Enter a marriage and instant siblings. The stocking tradition continued well into adulthood. I was rapidly spending the bulk of our Christmas budget stuffing those stockings. So one year, I decided to go another route. This was the year the whole family was going to be together. All the siblings. My husband was home (He frequently traveled on holidays), the Grandchildren were here. It was a perfect time to introduce a new tradition. I made gift bags. BAGS. I thought I was being clever. I could put larger gifts inside, the bags held more. Brilliant. Not so fast, Christmas Mom.
My son walked into the family room and saw no stockings hung by the chimney with care. In fact there were no stockings to be seen! He promptly grabbed my attention by quietly bellowing, “WHERE ARE THE STOCKINGS????” “WE DON’T HAVE STOCKINGS??” I saw him looking frantically around the room, searching for his stocking. By this time, the rest of the group became restless and I could hear murmurings……“Did Mom forget the stockings?” “Is Mom OK?” “What’s going on?” You know, concerned that I’d had some sort of mental lapse. Which, as it turns out I did. What was I thinking? I explained that this year I didn’t do stockings, I did gift bags!!! Woot! There were no return Woots. My son, drew himself up to his full height, and announced to no one in particular, “This is unacceptable. UNACCEPTABLE”. (In case I didn’t hear him the first time.) “What do you mean, gift bags?? GIFT BAGS??“ And he stomped off. OK, maybe not stomped exactly. But very firmly put one foot in front of the other and left the room. Dead silence. I stood for a few seconds, in a mental hamster-on-a-wheel moment, searching my brain for a solution to this calamity. Did I have time to get the stockings from the attic, stuff them, bring them out later, and yell, “SURPRISE! ONLY KIDDING, HERE ARE YOUR STUPID STOCKINGS!” Nope, not happening.
I honestly didn’t consider his reaction. I should have known. We’d moved around quite a bit when he was young and he hung on to things that were familiar. I suddenly realized the stocking meant more than just stuff for fun, it was one of his few remaining touchstones, a symbol that while everything else in his life had changed, this one thing, his Christmas stocking remained. We went on with Christmas that day, it was filled with fun and great food, music, the kids tussling, me yelling, “Take it outside!” and “Don’t slam the door!” The Grandkids overwhelmed with gifts and too many cookies, protesting the taking of pictures, hanging out with their beloved Aunts and Uncles and the rest of us.
It was a great, big, typical, noisy, messy holiday. And I loved it. I was the subject of affectionate scorn from every.single.member.of.my.family. In good fun, and it would become another family joke, told the next year and the year after that. My son, that sweet, goofy, big hearted prankster, never let me forget. He continued to shoot me the stink eye all day, (lovingly, accompanied by his grin, but the stink eye nonetheless), and I could hear him muttering in my direction all weekend long. I couldn’t hear all of it, but I caught enough of, “Unacceptable, and “For petes sake” and there was the odd eye roll. Whatever. I got it. I got it already! Stockings were hung by the chimney with care every year after that. Stuffed to the tops, overflowing. Bonus. There were also gift bags for the things that were too large for the stockings.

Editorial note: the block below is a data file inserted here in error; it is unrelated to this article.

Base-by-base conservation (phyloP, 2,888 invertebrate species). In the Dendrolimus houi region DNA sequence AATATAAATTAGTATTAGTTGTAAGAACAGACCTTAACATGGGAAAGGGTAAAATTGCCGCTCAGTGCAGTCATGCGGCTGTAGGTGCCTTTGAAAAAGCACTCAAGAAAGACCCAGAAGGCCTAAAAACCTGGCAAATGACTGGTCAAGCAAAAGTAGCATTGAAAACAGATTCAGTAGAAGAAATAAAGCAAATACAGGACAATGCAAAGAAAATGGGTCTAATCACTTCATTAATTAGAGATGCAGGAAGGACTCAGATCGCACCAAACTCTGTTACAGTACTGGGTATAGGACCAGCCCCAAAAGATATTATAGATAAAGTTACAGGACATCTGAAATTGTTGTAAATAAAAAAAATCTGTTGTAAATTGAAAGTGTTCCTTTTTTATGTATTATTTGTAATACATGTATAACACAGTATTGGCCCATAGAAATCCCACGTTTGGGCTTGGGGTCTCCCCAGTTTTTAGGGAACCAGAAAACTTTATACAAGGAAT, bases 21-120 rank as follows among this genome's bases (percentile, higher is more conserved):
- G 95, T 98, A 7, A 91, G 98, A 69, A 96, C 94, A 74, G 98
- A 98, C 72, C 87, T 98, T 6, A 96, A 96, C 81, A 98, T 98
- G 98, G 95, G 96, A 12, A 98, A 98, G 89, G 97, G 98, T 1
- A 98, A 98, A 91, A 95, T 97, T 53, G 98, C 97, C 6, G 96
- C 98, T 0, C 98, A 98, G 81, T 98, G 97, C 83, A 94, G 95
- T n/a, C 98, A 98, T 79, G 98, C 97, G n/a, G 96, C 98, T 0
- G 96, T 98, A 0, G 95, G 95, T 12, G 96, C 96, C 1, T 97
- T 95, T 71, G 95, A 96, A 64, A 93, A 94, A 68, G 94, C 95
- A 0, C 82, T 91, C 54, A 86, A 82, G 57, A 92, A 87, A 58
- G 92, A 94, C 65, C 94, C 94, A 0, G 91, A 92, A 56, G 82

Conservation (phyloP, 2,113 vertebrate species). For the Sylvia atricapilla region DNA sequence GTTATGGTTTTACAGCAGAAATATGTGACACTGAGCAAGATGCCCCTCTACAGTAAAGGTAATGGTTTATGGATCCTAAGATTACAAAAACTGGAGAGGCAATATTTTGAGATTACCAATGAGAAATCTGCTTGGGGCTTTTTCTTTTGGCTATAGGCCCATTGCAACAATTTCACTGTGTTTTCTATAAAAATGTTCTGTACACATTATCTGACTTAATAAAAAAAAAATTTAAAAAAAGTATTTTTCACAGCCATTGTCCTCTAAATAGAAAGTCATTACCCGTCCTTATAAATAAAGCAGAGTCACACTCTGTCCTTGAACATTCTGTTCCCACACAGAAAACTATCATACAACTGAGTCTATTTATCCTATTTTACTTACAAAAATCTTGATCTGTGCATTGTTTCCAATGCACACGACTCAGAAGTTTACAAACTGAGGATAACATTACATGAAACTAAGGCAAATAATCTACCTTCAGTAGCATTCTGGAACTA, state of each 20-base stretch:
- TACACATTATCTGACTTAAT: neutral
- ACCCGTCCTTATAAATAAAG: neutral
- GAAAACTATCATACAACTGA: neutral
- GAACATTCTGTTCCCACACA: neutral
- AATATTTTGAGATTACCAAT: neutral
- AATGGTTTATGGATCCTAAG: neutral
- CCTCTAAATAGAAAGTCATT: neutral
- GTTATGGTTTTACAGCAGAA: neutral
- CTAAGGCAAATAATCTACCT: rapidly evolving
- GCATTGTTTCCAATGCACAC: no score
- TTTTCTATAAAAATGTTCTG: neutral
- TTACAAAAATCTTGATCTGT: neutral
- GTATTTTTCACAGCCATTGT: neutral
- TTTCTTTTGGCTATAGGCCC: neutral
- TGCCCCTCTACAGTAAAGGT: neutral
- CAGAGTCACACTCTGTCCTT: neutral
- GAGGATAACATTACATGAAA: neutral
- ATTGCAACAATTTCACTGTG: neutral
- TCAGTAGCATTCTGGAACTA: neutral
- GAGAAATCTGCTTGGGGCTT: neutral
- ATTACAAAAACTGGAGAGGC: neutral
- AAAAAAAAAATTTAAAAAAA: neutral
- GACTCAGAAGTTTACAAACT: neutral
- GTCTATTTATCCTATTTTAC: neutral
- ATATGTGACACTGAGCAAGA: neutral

My son was killed in an accident three years after that Christmas. I don’t do stockings anymore. Except his. His is hung every year. His last, and favorite Hallmark ornament, a Mustang, hangs from it. A little stuffed reindeer we got from McDonalds during his teen years is in it. This year it hangs from the door to the room he stayed in whenever he came home. That stocking means more now than ever. It doesn’t hold gifts anymore, it holds memories. Years of memories. It is overflowing.
I’m SOOOO excited! Today’s post is about me in the kitchen! The KITCHEN y’all! And I made something, actually a couple of somethings and it all turned out so good I just had to share. Because this is the season of miracles after all, and me in the kitchen creating anything is a minor miracle.
Have you ever had sugared cranberries? Yes? Well, where have I been? I mean, I’ve seen pictures of them, all staged just so on scrumptious looking cakes or in pretty little goblets. But I always thought making them would require following a complicated recipe involving mystery ingredients and math. You know I don’t do math and I’m a total loss in the kitchen, all because I was born without the all important Betty Crocker gene. But even all us Betty Crockerless people can successfully make sugared cranberries. And do it like a boss!
So here’s the recipe and list of
crap things you will need:
Cranberries obviously. You can buy fresh cranberries in a bag at the supermarket. Who knew? I used a 12 ounce bag.
Granulated sugar. You can use super fine sugar for a more sparkly, upscale look, but why? These babies look good with granulated and you probably have it on hand
Parchment paper or foil
2 Cookie sheets or other rimmed baking thingy. (See? I’m gettin the hang of the kitchen lingo.)
Colander for draining the cranberries
Covered container with lid (Tupperware or the like)
That’s it. Nothing fancy.